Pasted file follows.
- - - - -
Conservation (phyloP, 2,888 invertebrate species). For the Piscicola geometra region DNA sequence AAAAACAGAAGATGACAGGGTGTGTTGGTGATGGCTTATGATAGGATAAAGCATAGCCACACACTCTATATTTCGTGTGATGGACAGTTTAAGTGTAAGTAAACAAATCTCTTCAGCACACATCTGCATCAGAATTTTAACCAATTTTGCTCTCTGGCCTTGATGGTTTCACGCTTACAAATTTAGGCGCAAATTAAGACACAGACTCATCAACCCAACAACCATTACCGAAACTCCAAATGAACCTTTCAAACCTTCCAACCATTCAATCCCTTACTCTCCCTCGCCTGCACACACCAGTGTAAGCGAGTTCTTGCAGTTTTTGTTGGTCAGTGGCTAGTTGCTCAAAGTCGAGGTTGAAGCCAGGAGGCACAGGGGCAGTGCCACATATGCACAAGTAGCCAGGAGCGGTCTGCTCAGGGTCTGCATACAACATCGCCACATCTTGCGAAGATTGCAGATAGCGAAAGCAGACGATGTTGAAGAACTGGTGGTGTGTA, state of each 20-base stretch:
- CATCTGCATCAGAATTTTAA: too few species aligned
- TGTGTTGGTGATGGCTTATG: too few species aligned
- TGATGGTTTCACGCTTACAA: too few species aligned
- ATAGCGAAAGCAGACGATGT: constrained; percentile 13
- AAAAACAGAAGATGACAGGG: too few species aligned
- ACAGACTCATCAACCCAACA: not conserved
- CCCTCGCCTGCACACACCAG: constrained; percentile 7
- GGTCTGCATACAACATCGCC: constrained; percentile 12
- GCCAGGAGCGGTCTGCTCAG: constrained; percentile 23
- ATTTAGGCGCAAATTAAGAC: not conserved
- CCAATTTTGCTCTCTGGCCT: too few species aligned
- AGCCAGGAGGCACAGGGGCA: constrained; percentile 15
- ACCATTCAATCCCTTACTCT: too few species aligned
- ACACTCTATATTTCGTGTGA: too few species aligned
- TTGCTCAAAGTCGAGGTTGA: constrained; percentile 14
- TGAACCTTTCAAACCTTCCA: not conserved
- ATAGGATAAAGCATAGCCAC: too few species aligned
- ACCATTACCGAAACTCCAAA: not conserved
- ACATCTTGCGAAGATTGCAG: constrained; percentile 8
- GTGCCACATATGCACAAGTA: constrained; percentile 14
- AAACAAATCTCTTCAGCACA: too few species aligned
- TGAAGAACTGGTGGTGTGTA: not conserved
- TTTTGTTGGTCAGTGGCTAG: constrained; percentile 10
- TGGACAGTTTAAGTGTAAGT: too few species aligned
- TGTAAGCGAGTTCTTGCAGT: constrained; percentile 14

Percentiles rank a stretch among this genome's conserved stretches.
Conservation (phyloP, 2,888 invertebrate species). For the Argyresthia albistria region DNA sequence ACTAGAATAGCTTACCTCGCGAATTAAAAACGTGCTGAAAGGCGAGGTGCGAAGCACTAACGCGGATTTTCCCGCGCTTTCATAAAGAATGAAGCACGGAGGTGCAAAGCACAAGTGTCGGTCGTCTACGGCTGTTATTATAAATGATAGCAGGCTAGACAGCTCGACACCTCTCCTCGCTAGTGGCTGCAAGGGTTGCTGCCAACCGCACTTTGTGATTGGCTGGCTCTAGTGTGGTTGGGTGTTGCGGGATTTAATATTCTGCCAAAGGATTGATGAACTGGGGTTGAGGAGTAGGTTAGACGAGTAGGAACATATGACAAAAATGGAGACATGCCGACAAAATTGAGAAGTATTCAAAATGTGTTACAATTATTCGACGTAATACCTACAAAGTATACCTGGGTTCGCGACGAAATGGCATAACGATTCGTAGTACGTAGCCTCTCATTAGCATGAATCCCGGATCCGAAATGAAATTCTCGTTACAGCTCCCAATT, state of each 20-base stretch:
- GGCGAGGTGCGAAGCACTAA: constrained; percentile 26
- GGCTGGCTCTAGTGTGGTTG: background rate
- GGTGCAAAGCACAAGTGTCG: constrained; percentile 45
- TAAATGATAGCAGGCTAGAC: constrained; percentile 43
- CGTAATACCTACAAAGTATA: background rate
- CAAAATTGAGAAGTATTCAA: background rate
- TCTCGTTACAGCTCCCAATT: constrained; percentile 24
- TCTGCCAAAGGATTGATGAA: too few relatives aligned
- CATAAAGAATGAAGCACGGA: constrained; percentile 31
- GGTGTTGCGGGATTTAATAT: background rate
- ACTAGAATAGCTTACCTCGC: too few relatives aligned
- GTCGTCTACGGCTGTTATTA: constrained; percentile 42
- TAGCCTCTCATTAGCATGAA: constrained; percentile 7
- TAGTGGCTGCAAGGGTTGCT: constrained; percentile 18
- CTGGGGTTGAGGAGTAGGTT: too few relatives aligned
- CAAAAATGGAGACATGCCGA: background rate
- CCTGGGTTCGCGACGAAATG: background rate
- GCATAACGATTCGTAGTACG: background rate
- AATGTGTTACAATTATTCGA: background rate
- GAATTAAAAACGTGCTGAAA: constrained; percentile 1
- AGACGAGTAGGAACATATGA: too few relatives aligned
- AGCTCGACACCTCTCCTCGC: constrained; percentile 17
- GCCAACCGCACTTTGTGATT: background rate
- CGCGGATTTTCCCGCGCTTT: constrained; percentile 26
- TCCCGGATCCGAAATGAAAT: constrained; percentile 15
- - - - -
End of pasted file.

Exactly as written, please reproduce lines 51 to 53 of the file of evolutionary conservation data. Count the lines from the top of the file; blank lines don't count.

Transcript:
- GCCAACCGCACTTTGTGATT: background rate
- CGCGGATTTTCCCGCGCTTT: constrained; percentile 26
- TCCCGGATCCGAAATGAAAT: constrained; percentile 15